Nauru: removal of judges violates independence of judiciary
The ICJ is deeply concerned by reports that the President of Nauru has prevented the island nation’s Chief Justice from returning to the country and expelled the sole Resident Magistrate in violation of international standards on the independence of the judiciary.
According to media reports, Nauru President Baron Waqa on January 19 removed Resident Magistrate Peter Law in violation of an injunction issued by Chief Justice Geoffrey Eames. Subsequently, Chief Justice Eames, who was in Australia at the time, had his visa cancelled. Both judicial officials are Australian citizens.
Australia administered Nauru as a dependent territory until 1968 and the two countries retain strong bilateral relations. Australian judges and magistrates often serve on Nauru Courts.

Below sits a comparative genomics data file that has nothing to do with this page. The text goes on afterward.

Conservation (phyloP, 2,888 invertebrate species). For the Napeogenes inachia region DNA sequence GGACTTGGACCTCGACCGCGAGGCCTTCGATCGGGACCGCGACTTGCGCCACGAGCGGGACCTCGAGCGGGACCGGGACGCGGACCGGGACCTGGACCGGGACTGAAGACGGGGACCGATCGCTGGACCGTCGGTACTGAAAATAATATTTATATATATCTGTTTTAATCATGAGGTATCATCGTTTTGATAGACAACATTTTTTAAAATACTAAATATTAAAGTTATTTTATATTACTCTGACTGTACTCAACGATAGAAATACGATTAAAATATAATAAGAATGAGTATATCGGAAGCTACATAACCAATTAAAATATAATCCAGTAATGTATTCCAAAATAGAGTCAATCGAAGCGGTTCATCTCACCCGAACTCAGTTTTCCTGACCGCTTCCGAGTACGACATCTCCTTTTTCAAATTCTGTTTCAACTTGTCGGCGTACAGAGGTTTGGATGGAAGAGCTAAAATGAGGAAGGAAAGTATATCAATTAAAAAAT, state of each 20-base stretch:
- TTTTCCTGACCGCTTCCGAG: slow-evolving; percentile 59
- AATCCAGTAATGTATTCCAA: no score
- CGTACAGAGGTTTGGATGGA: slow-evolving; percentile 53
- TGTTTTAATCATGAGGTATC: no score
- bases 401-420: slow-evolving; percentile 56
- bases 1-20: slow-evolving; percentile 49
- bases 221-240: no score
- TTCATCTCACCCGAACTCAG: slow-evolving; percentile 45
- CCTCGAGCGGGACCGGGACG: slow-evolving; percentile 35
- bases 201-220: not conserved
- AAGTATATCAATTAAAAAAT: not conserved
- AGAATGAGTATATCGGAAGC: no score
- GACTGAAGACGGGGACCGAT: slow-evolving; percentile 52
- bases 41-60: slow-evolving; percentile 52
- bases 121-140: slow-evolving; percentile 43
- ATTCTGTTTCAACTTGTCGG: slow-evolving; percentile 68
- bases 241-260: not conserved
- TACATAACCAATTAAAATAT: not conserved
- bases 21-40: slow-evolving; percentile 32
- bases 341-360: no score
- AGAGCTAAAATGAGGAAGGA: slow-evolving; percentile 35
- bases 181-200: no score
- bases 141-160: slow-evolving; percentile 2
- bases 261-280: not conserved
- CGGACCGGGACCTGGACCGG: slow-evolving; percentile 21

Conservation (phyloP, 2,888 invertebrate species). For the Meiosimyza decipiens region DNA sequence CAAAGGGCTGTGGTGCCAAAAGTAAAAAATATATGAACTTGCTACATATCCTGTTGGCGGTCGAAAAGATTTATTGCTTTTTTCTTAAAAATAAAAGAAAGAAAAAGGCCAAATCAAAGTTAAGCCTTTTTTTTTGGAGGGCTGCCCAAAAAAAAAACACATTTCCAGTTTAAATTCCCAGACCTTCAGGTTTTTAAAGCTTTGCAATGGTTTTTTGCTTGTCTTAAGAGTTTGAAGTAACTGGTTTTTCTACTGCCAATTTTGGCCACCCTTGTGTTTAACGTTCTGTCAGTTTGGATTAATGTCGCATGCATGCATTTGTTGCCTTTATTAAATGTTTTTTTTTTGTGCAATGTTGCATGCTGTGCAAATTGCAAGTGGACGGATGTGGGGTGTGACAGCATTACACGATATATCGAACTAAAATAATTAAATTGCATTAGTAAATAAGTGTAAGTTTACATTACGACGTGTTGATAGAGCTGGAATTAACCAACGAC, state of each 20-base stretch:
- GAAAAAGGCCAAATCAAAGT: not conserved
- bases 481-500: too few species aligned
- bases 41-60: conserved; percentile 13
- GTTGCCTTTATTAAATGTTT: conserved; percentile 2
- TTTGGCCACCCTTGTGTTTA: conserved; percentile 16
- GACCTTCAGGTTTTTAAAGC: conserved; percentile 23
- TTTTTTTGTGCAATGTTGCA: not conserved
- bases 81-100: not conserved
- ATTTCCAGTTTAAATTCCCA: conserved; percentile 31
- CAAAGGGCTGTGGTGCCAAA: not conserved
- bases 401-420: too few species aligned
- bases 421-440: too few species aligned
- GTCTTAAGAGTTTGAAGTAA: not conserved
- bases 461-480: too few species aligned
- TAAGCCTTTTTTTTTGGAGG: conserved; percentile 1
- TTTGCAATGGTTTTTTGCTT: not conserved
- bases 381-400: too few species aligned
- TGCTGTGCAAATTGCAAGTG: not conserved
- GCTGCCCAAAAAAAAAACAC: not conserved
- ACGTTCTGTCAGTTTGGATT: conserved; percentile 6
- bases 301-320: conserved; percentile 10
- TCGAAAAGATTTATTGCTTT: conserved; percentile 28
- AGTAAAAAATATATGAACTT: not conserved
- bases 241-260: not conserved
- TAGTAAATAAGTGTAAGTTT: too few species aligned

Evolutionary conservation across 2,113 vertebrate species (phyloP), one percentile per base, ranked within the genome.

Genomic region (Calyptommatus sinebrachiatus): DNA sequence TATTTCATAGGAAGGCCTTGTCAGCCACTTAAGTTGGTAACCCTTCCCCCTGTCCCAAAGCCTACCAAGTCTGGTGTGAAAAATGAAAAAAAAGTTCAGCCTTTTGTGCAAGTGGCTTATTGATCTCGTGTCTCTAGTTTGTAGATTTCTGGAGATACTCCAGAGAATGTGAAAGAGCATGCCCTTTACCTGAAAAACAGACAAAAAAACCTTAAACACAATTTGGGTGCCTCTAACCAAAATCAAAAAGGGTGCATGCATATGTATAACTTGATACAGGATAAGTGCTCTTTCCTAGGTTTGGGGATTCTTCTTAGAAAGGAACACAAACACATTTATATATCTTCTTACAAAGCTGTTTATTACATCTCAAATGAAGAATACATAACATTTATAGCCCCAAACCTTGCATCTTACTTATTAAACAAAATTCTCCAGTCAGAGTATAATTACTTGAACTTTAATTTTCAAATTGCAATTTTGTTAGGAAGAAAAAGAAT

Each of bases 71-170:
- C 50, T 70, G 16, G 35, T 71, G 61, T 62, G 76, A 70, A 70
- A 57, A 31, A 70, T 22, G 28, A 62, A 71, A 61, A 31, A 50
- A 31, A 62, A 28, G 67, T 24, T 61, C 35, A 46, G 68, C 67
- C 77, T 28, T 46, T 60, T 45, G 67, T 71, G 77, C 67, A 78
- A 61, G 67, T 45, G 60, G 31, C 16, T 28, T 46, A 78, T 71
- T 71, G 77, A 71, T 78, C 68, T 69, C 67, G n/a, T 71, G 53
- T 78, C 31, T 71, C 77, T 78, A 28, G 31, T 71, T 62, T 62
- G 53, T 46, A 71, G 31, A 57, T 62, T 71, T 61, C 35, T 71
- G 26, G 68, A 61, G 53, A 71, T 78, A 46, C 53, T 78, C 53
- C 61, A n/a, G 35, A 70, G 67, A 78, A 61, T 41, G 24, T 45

“Removing judges from office, without any process whatsoever, breaches clear international standards on the independence of the judiciary,” said Sam Zarifi, ICJ’s Regional Director for Asia and the Pacific. “It also jeopardizes the right of people in Nauru, especially those currently engaged in legal proceedings, to have a fair trial.”
Nauru is an island state in Micronesia in the South Pacific.
The ICJ’s Centre for the Independence of Judges and Lawyers (CIJL) is monitoring developments.
Sam Zarifi, ICJ Asia-Pacific Regional Director, (Bangkok), t:+66 807819002, e-mail: sam.zarifi(a)icj.org
Craig Knowles, ICJ Media & Communications, (Bangkok), t:+66 819077653, e-mail: craig.knowles(a)icj.orgNewsPress releases